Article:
3D Printing Acronyms Explained: SLA

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The more 3D printing technology evolves, the more complicated it gets to try and keep up with the terminology.

ABS, PLA, FDM, SLS… the acronyms referring to the different technologies, materials and processes seem to be multiplying like flowers in spring.

In this series of blog posts, we’ll analyze all the different 3D printing related acronyms give you a quick, yet exhaustive explanation.

In this post, we’ll give you a primer to one of the main acronyms in the industry: SLA.

 

SLA: Stereolithography 

The term stereolithography refers to a 3D printing process. Stereolithography was actually the first additive manufacturing technology to be theorized and patented back in the 80s.

SLA 3D printers rely on two key components: a near-UV laser beam and a liquid photopolymer resin.

During the printing process the laser beam is focused on a thin layer resin and quickly draws a 2D section of the desired object (equivalently to any other 3D printing technology). The photosensitive resin reacts solidifying and thus forming a single 2D layer of the object thanks to UV light. Applying a new layer of resin on top and iterating the process for each section of the object results in the complete 3D printed object.

This video by Formlabs will help you better understand how the technology works:

 

Characteristics of an SLA 3D printer

 SLA 3D printer are complex machines and their applications can range from simple DIY objects to complex prototypes.

However, no matter how complex the machine is, the following sections will always be present on a SLA 3D printer:

– A tank filled with the liquid photopolymer: The liquid resin is usually a clear and liquid plastic.

– A perforated platform immersed in a tank: The platform is lowered into the tank and can move up and down according to the printing process.

– A high-powered, ultraviolet laser

– A computer interface, which manages both the platform and the laser movements

 

Pros and Cons of SLA 3D Printing

 

Pros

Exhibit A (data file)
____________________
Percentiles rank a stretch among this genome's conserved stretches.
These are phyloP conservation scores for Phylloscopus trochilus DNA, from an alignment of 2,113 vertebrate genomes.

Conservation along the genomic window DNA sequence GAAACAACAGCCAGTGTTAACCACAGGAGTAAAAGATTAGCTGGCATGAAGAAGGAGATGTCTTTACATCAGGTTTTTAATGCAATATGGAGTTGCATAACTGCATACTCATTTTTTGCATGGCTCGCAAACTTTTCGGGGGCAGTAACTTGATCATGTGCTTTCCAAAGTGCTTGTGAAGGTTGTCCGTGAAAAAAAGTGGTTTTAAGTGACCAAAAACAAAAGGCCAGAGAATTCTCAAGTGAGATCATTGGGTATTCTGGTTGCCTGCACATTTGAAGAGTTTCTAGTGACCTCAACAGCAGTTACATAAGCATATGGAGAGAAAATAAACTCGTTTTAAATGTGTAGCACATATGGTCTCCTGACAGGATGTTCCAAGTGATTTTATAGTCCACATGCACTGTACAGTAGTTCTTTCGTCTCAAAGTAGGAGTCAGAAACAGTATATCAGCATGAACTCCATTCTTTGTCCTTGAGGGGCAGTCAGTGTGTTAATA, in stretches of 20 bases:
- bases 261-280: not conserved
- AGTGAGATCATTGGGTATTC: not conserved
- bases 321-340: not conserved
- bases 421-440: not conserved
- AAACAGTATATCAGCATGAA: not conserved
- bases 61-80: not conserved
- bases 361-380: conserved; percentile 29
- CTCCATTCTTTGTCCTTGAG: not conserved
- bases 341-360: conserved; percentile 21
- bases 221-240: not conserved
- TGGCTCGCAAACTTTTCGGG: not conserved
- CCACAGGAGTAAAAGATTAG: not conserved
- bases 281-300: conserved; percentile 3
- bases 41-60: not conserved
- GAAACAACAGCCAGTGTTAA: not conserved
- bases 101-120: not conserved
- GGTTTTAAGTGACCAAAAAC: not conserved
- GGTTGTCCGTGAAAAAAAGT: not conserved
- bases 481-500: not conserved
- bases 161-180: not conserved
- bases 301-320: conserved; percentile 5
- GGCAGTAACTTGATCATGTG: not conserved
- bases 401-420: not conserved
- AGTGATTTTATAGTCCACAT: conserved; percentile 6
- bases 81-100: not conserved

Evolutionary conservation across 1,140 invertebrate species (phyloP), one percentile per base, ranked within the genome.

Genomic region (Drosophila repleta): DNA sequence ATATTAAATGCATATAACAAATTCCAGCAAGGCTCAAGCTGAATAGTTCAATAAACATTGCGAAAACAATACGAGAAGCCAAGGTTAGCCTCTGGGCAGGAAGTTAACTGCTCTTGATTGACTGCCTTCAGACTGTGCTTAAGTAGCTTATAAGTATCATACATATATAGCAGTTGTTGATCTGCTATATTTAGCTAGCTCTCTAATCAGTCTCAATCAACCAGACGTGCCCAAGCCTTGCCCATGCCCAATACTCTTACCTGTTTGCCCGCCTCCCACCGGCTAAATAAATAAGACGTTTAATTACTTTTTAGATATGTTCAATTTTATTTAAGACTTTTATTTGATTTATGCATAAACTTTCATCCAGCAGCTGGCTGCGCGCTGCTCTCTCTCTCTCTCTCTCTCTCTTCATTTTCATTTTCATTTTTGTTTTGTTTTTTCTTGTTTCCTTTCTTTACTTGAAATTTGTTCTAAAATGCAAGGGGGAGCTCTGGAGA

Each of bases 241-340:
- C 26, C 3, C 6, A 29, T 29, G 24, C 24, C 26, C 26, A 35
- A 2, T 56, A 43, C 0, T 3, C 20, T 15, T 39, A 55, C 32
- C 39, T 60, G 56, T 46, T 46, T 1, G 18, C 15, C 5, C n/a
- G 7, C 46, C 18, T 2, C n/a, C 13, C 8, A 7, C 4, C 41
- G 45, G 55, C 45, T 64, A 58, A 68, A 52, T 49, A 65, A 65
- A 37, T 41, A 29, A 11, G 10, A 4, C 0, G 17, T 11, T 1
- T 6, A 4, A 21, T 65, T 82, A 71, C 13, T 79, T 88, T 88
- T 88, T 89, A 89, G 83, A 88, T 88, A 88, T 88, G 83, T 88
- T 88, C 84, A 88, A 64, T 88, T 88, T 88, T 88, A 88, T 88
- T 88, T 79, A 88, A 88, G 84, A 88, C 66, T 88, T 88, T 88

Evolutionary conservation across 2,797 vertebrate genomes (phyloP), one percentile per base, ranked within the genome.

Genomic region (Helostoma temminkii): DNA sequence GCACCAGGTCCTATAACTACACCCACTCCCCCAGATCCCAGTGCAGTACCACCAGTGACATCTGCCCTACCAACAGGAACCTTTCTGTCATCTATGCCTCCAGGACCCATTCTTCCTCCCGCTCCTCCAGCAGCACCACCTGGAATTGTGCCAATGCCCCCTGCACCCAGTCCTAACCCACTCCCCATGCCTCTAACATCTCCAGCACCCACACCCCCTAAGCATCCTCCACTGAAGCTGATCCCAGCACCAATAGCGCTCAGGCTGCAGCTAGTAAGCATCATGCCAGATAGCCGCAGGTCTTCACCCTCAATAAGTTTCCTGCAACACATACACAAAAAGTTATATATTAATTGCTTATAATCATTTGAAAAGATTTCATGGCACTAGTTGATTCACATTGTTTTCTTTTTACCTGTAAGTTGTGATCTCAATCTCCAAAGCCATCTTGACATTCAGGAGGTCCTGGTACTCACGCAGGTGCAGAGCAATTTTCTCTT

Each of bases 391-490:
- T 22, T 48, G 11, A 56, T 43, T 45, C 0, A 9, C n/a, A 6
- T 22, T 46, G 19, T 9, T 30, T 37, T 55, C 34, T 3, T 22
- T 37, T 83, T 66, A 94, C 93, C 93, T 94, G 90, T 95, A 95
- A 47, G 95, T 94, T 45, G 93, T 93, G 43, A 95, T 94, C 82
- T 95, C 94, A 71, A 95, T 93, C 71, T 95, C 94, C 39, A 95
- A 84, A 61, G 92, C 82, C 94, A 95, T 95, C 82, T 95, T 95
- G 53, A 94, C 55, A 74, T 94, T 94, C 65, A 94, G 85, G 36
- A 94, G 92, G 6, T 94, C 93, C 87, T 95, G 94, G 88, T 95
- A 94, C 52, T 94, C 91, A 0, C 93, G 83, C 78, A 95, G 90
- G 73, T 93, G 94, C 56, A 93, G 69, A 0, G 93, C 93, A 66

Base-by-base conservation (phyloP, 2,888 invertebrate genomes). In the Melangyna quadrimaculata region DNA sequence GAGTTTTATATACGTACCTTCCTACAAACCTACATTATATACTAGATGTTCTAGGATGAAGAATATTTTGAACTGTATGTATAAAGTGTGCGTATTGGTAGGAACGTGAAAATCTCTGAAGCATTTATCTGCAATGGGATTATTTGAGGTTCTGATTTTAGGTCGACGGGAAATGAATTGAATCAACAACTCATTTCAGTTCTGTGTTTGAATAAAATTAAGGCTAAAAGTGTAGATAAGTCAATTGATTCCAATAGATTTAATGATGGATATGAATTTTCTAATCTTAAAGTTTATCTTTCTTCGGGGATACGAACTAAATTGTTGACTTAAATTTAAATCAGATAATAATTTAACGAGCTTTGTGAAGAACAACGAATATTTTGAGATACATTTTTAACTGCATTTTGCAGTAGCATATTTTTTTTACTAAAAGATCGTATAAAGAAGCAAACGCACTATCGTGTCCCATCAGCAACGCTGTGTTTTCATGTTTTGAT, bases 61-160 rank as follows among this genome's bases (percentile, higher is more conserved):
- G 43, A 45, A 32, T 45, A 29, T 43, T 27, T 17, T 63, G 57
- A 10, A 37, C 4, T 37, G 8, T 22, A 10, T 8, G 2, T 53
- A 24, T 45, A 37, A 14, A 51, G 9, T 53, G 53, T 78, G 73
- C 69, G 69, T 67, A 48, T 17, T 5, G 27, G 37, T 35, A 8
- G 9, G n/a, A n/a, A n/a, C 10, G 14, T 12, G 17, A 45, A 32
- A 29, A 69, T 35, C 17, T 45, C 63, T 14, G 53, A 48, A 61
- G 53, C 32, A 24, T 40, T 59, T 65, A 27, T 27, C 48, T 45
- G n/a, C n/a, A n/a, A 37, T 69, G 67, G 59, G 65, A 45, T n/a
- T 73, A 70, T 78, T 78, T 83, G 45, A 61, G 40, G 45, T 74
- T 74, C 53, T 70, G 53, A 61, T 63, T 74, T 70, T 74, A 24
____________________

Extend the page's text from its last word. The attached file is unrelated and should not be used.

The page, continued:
– SLA is one of the most precise 3D printing techniques on the market.

– Prototypes can be created with extremely high quality, with finely detailed features (thin walls, sharp corners, etc…) and complex geometrical shapes. Layer thicknesses can be made as low as 25 μm, with minimum feature sizes between 50 and 250 μm.

– SLA provides the tightest dimensional tolerances of any rapid prototyping or additive manufacturing technology: +/- 0.005″ (0.127 mm) for the first inch, and an additional 0.002″ for each additional inch.

– Print surfaces are smooth.

– Build volumes can be as high as 50 x 50 x 60 cm³ without sacrificing precision.

 

Cons

– Printing tends to take a long time.

– Steep slopes and overhangs require support structures during the building process. Such parts may potentially collapse during printing or curing phases.

– Resins are comparatively fragile and therefore not suitable for functional prototypes or mechanical testing.

– SLA offers limited material and color choice, usually offering black, white, grey and clear material. Resins are oftentimes proprietary and therefore cannot be easily exchanged between printers from different brands.

– SLA printing costs are comparatively high (e.g. machine, materials, lab environment).

 

This quick introduction to SLA 3D printing is far from covering all the different, more technical aspects of the process, but it helps to understand a little bit better how the technology works, what you can do with an SLA printer and when it’s a good idea to use it.

Next up, in our series of 3D printing acronyms explained, we’ll talk about FDM.

Do you have any questions about SLA technology? Leave a comment below or join our forum and connect with thousands of  3D printing pros.

 

 

Via all3dp.com

Categories: Design & Process